Secondly, there is the fact that the Swiss govern themselves in small units. Most matters are dealt with either by cantons or by communes. There are 26 cantons: that means an average population of 300,000. Many have a very much lower population than that. They deal with many matters we regard as belonging completely to central government, including tax. There was a tax expert, I understand, who married a Swiss lady. "What does he see in her?" someone asked. "Oh, he did not marry her for herself but for her cantonal residence."

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Thirdly, the Swiss system of referenda means that 100,000 people can sign a petition and cause a national referendum to be called which can go against the views of the great and the good. That is extremely important. It is a marvellous way of keeping in order those parliamentarians who take too literally their status as representatives rather than delegates. They have lots of referenda in Switzerland. All visitors to that country will have seen the notices, some new and some half torn, advising "Ja" or "Oui" or their opposites. A referendum can deal with anything from the voting age to shopping hours.

Two recent national referenda have been mentioned. One was to keep Switzerland out of the European single market; the other was to keep heavy lorries off Alpine roads. Both proposals were enacted, to the fury of the talking classes and the great and the good. That is extremely salutary. There was also a referendum to abolish the Swiss army. Such activity keeps rulers up to the mark. If we had more referenda in our country I think we should be far better off.

The noble Lord, Lord Beloff, is right. There are ways in which the Swiss model simply would not work here. The United Kingdom would not conveniently divide into 26 small cantons. The nation of Scotland numbers 6 or 7 million. It is a large and proud nation, with a particular tradition. It cannot be compared to, say, the canton of Schwyz. Wales is the same. We do not divide up in quite that way. Nevertheless, the fact that the referendum system is so successful in Switzerland could well be a lesson to us. Modern technology could render the system very much more simple. I have a pipedream. It is that every household should have a computer terminal and that every voter, identified perhaps by his handprint, could press the button of his choice. I hope that our political servants would not be too reluctant to install an arrangement that would keep them, as the Swiss keep theirs, most efficiently in order.

4.29 p.m.

Lord Archer of Sandwell: My Lords, whenever the noble and learned Lord, Lord Simon, rises to address your Lordships we are assured of what the noble Lord, Lord Cockfield, called intellectual stimulation. Again, today, we have heard evidence of the originality of his thinking and in the course of the debate, if I may say so, we have responded.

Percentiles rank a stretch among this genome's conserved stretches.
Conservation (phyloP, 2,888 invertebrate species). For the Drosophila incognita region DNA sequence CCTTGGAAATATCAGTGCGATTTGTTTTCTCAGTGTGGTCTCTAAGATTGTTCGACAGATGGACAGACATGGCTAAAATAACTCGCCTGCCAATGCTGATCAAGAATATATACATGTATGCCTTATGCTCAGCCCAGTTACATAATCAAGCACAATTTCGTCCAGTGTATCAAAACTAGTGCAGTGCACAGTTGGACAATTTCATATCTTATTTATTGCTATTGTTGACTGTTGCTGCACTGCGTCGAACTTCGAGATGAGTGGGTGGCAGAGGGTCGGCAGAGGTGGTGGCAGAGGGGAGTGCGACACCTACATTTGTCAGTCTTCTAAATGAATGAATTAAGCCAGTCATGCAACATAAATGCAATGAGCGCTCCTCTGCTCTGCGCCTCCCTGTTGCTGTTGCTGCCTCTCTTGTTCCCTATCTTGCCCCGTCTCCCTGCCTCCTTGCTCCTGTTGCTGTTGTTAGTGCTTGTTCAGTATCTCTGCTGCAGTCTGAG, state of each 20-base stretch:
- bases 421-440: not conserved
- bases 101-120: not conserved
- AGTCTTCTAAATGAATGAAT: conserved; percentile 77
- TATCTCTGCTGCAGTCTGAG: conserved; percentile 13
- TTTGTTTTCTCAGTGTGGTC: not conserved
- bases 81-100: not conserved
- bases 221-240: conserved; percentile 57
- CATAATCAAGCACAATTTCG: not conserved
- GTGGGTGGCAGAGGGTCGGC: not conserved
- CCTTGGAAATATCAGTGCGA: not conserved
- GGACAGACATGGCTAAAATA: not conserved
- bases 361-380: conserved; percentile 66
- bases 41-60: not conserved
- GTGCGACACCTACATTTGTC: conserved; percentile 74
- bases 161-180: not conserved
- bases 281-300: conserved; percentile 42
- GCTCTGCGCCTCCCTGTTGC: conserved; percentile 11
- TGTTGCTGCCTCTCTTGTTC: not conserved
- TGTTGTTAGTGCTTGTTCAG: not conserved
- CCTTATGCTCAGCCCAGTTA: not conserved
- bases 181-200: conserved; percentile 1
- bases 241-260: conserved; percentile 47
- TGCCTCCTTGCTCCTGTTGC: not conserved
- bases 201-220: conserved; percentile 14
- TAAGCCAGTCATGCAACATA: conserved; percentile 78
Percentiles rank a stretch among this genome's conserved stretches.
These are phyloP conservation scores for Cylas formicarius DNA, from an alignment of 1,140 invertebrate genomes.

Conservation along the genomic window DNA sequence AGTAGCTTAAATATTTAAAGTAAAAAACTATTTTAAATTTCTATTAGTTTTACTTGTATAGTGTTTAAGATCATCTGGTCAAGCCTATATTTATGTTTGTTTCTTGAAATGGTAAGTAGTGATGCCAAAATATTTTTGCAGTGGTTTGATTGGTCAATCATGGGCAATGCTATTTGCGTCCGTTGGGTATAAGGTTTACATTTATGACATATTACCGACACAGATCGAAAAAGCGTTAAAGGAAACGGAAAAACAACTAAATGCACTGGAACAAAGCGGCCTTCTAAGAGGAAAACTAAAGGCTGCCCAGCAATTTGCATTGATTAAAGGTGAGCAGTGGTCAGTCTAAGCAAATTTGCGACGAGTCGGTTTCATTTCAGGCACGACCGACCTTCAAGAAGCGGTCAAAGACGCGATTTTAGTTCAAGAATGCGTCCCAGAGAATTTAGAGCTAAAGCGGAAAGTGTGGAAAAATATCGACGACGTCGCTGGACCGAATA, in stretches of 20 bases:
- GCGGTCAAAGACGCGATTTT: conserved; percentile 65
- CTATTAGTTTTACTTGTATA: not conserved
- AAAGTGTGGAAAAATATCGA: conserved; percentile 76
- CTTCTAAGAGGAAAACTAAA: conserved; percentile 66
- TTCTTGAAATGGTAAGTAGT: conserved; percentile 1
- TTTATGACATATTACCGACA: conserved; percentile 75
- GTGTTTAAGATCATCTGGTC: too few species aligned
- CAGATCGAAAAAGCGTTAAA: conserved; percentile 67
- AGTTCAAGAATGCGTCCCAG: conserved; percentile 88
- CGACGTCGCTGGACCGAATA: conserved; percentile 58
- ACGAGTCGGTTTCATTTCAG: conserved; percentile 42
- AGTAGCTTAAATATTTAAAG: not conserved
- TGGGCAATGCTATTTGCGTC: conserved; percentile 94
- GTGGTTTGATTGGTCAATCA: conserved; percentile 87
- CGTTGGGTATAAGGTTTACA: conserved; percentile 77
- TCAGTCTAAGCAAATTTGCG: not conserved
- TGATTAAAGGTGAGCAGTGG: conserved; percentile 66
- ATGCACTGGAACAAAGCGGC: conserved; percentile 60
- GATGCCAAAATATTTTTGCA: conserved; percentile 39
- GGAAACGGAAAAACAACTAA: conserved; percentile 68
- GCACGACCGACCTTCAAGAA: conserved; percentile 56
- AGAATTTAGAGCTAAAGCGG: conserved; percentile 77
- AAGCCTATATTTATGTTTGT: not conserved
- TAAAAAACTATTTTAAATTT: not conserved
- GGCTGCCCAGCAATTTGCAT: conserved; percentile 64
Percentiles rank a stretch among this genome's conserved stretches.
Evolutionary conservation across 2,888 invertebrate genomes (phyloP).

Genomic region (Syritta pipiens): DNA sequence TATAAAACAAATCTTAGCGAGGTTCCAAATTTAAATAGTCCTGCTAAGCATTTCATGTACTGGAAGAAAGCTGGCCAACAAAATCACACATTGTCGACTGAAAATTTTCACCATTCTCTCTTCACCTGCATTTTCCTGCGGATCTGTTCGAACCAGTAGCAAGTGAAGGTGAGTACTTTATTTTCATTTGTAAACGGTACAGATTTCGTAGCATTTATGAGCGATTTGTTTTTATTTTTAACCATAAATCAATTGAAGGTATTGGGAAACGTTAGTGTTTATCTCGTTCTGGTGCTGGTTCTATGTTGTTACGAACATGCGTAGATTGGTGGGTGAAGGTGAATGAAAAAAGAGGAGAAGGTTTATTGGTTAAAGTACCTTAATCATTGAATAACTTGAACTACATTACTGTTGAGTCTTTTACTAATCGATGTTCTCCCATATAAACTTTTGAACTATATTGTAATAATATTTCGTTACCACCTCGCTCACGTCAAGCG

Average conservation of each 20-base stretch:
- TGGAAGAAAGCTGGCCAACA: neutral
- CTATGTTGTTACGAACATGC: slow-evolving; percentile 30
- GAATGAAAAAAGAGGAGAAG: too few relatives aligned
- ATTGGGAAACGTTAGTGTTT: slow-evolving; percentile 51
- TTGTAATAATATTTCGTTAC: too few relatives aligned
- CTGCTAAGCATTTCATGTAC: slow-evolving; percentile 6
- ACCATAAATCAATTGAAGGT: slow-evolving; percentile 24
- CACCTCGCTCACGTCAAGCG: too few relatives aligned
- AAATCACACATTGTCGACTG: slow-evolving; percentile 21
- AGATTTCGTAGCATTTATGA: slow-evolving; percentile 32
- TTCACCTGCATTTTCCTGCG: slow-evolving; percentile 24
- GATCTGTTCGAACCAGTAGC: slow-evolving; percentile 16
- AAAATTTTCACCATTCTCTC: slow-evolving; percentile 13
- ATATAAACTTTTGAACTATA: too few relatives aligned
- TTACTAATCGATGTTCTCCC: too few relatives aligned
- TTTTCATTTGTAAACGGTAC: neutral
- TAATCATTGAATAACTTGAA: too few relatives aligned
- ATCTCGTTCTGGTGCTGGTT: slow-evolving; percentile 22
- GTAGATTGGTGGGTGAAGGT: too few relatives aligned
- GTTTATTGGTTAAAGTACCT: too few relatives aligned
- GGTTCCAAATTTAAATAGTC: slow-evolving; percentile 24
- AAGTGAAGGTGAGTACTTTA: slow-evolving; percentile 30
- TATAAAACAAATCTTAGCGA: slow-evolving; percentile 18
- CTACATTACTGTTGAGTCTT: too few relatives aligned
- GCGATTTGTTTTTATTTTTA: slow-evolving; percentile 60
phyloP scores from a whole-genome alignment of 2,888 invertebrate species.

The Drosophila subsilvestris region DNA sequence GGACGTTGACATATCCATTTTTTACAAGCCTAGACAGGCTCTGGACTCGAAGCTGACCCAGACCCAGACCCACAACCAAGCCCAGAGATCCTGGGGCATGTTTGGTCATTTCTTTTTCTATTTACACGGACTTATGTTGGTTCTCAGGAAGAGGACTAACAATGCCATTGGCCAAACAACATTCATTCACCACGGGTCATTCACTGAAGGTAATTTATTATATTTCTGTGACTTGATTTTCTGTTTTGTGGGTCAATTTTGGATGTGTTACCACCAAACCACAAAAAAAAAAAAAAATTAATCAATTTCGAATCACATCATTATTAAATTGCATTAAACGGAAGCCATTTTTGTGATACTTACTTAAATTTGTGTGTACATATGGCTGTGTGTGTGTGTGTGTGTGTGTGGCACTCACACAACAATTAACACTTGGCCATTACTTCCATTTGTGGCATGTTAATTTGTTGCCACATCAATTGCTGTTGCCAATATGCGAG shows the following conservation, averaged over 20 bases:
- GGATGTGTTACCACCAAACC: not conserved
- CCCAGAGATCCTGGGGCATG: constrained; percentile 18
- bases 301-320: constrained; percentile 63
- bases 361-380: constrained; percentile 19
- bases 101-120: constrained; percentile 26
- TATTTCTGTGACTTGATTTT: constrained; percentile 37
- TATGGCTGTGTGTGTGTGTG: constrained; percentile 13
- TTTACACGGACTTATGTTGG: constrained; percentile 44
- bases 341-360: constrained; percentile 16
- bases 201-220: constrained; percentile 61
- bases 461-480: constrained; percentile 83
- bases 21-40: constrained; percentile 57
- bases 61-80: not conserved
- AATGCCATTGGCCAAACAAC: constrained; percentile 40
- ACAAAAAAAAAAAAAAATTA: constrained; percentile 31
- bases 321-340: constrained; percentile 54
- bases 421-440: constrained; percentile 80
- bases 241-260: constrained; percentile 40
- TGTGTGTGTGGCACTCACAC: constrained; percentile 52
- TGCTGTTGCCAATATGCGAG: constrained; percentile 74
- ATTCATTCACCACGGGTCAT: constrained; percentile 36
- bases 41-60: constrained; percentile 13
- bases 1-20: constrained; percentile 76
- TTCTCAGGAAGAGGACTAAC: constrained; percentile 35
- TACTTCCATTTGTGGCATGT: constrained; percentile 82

The noble Lord, Lord Beloff, chided us a little on the relevance of some of the things said about the declared subject matter of the Motion. He pointed out that in many respects Switzerland is unique. Are we not all, in our various ways? Perhaps, fortunately, none of us is a complete model for anyone else. What this debate has enabled us to do is to discuss the merits of the federal type of government and the range of options it offers. Perhaps the most important lesson laid bare in the debate is the extent to which our generation is hypnotised by the concept of the nation state or, as the noble Lord, Lord Holme, said, the centralised nation state. The first article in our credo is that all power resides in the nation station, except in so far as it decides to delegate specific powers upwards or downwards. It

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may release such powers downwards on such conditions and for such time as it chooses to regional or local government. But, as local government in this country has discovered to its cost over the past few years, those powers are held at the unpredictable pleasure of the national government.

That is not how the matter developed historically. In this country, local government preceded national government. The shire moots and the hundreds moots did not consider their powers to be held by the leave and licence of the national government. Specifically in this country, I believe, the thinking has been confined by the doctrine of the sovereignty of Parliament. It was intended by writers like Dicey to refer primarily to the relationship between the legislature on the one hand and the executive and the judiciary on the other. In that respect it has exercised an important and invaluable influence. But when any attempt is made to extend it to a quite separate subject—discussion about the most convenient size of political unit for particular purposes and the level at which decisions can most suitably be taken—it imposes a straitjacket on our thinking. From my own experience in Northern Ireland I welcome what the noble and learned Lord and other noble Lords have said about its possibilities there. I utter only one caution. Federalism is not the answer to every problem. Of course, if there were a federation in Ireland, the northern constituent would still contain a substantial minority. It would not be a substitute for a Bill of Rights.